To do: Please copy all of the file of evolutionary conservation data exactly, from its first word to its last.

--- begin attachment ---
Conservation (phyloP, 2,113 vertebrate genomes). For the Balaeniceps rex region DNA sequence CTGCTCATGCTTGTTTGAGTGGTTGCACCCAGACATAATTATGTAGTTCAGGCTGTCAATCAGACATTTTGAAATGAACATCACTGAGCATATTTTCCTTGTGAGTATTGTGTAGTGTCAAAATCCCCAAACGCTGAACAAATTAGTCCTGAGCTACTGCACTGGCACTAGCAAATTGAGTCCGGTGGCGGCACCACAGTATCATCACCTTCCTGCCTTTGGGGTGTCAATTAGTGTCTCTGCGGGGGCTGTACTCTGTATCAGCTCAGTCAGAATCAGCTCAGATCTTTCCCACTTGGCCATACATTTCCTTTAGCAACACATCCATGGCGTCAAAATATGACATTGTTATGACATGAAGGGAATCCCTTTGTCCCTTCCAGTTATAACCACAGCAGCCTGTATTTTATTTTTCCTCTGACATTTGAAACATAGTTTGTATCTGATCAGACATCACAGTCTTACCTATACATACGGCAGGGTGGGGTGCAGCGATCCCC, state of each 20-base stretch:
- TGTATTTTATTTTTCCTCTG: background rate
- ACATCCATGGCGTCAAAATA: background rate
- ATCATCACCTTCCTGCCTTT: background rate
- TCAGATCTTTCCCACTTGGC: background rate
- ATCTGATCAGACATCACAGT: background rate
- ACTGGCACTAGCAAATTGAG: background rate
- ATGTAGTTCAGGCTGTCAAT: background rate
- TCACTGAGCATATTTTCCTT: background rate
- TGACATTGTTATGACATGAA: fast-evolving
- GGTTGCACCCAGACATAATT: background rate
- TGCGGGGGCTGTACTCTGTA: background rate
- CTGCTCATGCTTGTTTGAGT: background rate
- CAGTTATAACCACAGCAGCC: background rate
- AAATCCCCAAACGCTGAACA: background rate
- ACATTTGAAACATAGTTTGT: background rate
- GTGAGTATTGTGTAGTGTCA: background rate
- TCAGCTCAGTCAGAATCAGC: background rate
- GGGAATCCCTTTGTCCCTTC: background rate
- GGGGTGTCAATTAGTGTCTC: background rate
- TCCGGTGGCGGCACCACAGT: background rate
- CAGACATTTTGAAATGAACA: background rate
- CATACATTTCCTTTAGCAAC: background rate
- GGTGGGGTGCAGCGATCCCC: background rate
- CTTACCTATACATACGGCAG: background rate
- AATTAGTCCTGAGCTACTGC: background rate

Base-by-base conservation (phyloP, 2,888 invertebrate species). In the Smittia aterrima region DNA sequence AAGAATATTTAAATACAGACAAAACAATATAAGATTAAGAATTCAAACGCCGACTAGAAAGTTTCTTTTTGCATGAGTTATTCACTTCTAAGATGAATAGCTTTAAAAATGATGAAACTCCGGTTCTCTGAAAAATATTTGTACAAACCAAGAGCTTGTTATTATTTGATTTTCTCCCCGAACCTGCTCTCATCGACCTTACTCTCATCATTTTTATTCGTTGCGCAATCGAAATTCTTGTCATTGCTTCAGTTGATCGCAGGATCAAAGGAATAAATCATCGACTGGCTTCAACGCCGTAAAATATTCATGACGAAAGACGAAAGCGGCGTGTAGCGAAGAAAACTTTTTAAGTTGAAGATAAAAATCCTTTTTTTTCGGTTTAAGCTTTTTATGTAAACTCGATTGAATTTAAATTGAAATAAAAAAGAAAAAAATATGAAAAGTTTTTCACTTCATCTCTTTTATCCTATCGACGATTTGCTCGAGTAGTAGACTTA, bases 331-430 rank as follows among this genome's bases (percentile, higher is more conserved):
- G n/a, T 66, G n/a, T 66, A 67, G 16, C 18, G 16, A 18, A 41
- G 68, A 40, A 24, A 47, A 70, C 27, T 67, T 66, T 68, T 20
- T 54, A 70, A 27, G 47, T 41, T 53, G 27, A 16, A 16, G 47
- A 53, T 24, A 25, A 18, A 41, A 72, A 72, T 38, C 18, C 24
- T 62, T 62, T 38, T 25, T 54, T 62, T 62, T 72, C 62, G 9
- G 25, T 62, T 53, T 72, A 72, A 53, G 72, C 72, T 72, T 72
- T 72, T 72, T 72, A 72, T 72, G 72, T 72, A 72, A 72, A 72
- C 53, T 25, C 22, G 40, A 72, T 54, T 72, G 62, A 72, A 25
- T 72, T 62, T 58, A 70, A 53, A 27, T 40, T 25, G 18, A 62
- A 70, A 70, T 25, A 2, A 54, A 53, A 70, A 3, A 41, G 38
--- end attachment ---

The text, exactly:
Conservation (phyloP, 2,113 vertebrate genomes). For the Balaeniceps rex region DNA sequence CTGCTCATGCTTGTTTGAGTGGTTGCACCCAGACATAATTATGTAGTTCAGGCTGTCAATCAGACATTTTGAAATGAACATCACTGAGCATATTTTCCTTGTGAGTATTGTGTAGTGTCAAAATCCCCAAACGCTGAACAAATTAGTCCTGAGCTACTGCACTGGCACTAGCAAATTGAGTCCGGTGGCGGCACCACAGTATCATCACCTTCCTGCCTTTGGGGTGTCAATTAGTGTCTCTGCGGGGGCTGTACTCTGTATCAGCTCAGTCAGAATCAGCTCAGATCTTTCCCACTTGGCCATACATTTCCTTTAGCAACACATCCATGGCGTCAAAATATGACATTGTTATGACATGAAGGGAATCCCTTTGTCCCTTCCAGTTATAACCACAGCAGCCTGTATTTTATTTTTCCTCTGACATTTGAAACATAGTTTGTATCTGATCAGACATCACAGTCTTACCTATACATACGGCAGGGTGGGGTGCAGCGATCCCC, state of each 20-base stretch:
- TGTATTTTATTTTTCCTCTG: background rate
- ACATCCATGGCGTCAAAATA: background rate
- ATCATCACCTTCCTGCCTTT: background rate
- TCAGATCTTTCCCACTTGGC: background rate
- ATCTGATCAGACATCACAGT: background rate
- ACTGGCACTAGCAAATTGAG: background rate
- ATGTAGTTCAGGCTGTCAAT: background rate
- TCACTGAGCATATTTTCCTT: background rate
- TGACATTGTTATGACATGAA: fast-evolving
- GGTTGCACCCAGACATAATT: background rate
- TGCGGGGGCTGTACTCTGTA: background rate
- CTGCTCATGCTTGTTTGAGT: background rate
- CAGTTATAACCACAGCAGCC: background rate
- AAATCCCCAAACGCTGAACA: background rate
- ACATTTGAAACATAGTTTGT: background rate
- GTGAGTATTGTGTAGTGTCA: background rate
- TCAGCTCAGTCAGAATCAGC: background rate
- GGGAATCCCTTTGTCCCTTC: background rate
- GGGGTGTCAATTAGTGTCTC: background rate
- TCCGGTGGCGGCACCACAGT: background rate
- CAGACATTTTGAAATGAACA: background rate
- CATACATTTCCTTTAGCAAC: background rate
- GGTGGGGTGCAGCGATCCCC: background rate
- CTTACCTATACATACGGCAG: background rate
- AATTAGTCCTGAGCTACTGC: background rate

Base-by-base conservation (phyloP, 2,888 invertebrate species). In the Smittia aterrima region DNA sequence AAGAATATTTAAATACAGACAAAACAATATAAGATTAAGAATTCAAACGCCGACTAGAAAGTTTCTTTTTGCATGAGTTATTCACTTCTAAGATGAATAGCTTTAAAAATGATGAAACTCCGGTTCTCTGAAAAATATTTGTACAAACCAAGAGCTTGTTATTATTTGATTTTCTCCCCGAACCTGCTCTCATCGACCTTACTCTCATCATTTTTATTCGTTGCGCAATCGAAATTCTTGTCATTGCTTCAGTTGATCGCAGGATCAAAGGAATAAATCATCGACTGGCTTCAACGCCGTAAAATATTCATGACGAAAGACGAAAGCGGCGTGTAGCGAAGAAAACTTTTTAAGTTGAAGATAAAAATCCTTTTTTTTCGGTTTAAGCTTTTTATGTAAACTCGATTGAATTTAAATTGAAATAAAAAAGAAAAAAATATGAAAAGTTTTTCACTTCATCTCTTTTATCCTATCGACGATTTGCTCGAGTAGTAGACTTA, bases 331-430 rank as follows among this genome's bases (percentile, higher is more conserved):
- G n/a, T 66, G n/a, T 66, A 67, G 16, C 18, G 16, A 18, A 41
- G 68, A 40, A 24, A 47, A 70, C 27, T 67, T 66, T 68, T 20
- T 54, A 70, A 27, G 47, T 41, T 53, G 27, A 16, A 16, G 47
- A 53, T 24, A 25, A 18, A 41, A 72, A 72, T 38, C 18, C 24
- T 62, T 62, T 38, T 25, T 54, T 62, T 62, T 72, C 62, G 9
- G 25, T 62, T 53, T 72, A 72, A 53, G 72, C 72, T 72, T 72
- T 72, T 72, T 72, A 72, T 72, G 72, T 72, A 72, A 72, A 72
- C 53, T 25, C 22, G 40, A 72, T 54, T 72, G 62, A 72, A 25
- T 72, T 62, T 58, A 70, A 53, A 27, T 40, T 25, G 18, A 62
- A 70, A 70, T 25, A 2, A 54, A 53, A 70, A 3, A 41, G 38